A Radical Man with Treasonous Aspirations
History has portrayed Patrick Henry as a radical man, a title that few men can wear with ease yet, Patrick Henry, was synonymous with the word in the minds of colonists and British Empire. Even though many of us know Henry for his immortal words, we know very little about the hero that contributed greatly to the revolutionary cause. As we glimpse into the past, I hope to give you a brief look into the life of Patrick Henry as well as pop culture's take on the revolutionary icon.
He, like so many of the founding fathers, by definition of the British empire, committed acts of treason in their fight for an ideal so radical that their beliefs set the keystone for the identity of the new nation that was about to emerge from the ruins of the American Revolutionary War. A Patriot and symbol in America's struggle for liberty, Patrick Henry was a lawyer, orator, and active participant in virtually every phase of the founding of America. His Stamp Act Resolutions are still at the epicenter of what many historians hail as the first shot fired in the Revolutionary War.
A Synopsis of Patrick Henry's Life
Patrick Henry was born in Hanover County, Virginia in 1736, to John and Sarah Winston Henry. His family quickly became aware that he was not interested in becoming a farmer, and instead began to educate Patrick. John Henry educated young Patrick at home teaching Henry Latin. Patrick took on the study of law on his own. In 1760, he traveled to Williamsburg to take his attorney's examination, and from that day forward, Patrick Henry became indivisible from American history.
In 1763, arguing the famed Parson's Cause in Hanover County, Patrick Henry proclaimed that a king who would veto a good and necessary law made by a local representative government was not a father to his people but "a tyrant who forfeits the allegiance of his subjects." Henry's oratory skills soon became his forte and used this skill to his advantage. Soon after he was elected to the House of Burgesses in 1764 and became its leading radical member. Defending his resolutions against the Stamp Act in the House of Burgesses May 30, 1765, he proposed the Virginia Stamp Act Resolutions. In March 1775, at the Second Virginia Convention, Patrick Henry urged his fellow Virginians in an appeal at St. John's Church in Richmond, where the legislature was meeting. Here his uttered the immortal words, "I know not what course others may take; but as for me, give me liberty or give me death."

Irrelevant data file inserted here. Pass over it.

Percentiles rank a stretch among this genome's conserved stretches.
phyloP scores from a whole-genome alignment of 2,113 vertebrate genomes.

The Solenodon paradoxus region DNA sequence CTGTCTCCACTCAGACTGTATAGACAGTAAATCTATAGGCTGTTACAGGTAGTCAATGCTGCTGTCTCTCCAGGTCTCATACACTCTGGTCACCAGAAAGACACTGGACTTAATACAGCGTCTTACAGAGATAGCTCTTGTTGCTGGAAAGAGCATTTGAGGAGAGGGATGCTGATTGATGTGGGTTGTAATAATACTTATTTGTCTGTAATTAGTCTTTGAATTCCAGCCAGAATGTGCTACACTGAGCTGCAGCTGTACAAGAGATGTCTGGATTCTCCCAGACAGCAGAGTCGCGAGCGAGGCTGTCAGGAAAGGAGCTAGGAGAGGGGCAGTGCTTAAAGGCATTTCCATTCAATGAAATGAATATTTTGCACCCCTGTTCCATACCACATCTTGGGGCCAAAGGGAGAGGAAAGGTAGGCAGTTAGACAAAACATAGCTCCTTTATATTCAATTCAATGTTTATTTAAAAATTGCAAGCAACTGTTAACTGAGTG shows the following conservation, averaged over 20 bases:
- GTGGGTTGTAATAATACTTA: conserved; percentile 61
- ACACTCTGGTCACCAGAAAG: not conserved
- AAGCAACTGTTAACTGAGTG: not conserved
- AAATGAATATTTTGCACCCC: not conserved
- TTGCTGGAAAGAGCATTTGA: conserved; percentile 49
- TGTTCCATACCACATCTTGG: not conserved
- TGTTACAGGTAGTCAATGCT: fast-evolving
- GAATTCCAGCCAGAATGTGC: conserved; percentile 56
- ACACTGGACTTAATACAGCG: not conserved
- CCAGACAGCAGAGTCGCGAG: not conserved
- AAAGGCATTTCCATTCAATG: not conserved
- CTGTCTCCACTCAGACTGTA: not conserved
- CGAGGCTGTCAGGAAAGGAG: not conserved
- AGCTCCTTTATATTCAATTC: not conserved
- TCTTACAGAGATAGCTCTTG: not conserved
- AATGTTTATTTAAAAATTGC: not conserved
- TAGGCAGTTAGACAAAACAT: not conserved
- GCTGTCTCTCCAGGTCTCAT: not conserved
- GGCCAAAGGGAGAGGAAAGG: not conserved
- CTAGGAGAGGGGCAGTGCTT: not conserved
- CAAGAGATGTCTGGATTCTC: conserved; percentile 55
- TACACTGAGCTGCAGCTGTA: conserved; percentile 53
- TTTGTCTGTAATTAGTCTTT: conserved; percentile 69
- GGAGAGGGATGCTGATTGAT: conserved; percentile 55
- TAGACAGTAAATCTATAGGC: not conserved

Henry called the citizens of Virginia to arms and his protest was carried over the protests of other soft spoken patriots and was one of the causes of the order for Lord Dunmore, the royal governor, to remove gunpowder from the local Magazine. Henry mobilized the militia to force the return of the powder. Since Henry's action followed the British march on Concord by only a few hours, it is said to mark the beginning of the American Revolution in Virginia.
In 1776, Henry was elected Governor of Virginia and was re-elected for three terms and then succeeded by Thomas Jefferson. He was again elected to the office in 1784. Patrick Henry was a strong critic of the constitution proposed in 1787. He was in favor of the strongest possible government for the individual states, and a weak federal government. President Washington appointed him Secretary of State in 1795, but Henry declined the office and in 1799, President Adams appointed him envoy to France, but failing health forced him to decline this office too. He died on June 6, 1799 at age of 63.
The actions of Patrick Henry and other Patriots paved the way for America's eventual break from the British empire. As we continue to discover Patrick Henry as a founding father we will begin to explore how popular culture perceives the man, whose words will forever be remembered.
The portrait (left) by Thoams Sully, depicts the serious and punctual demeanor of...
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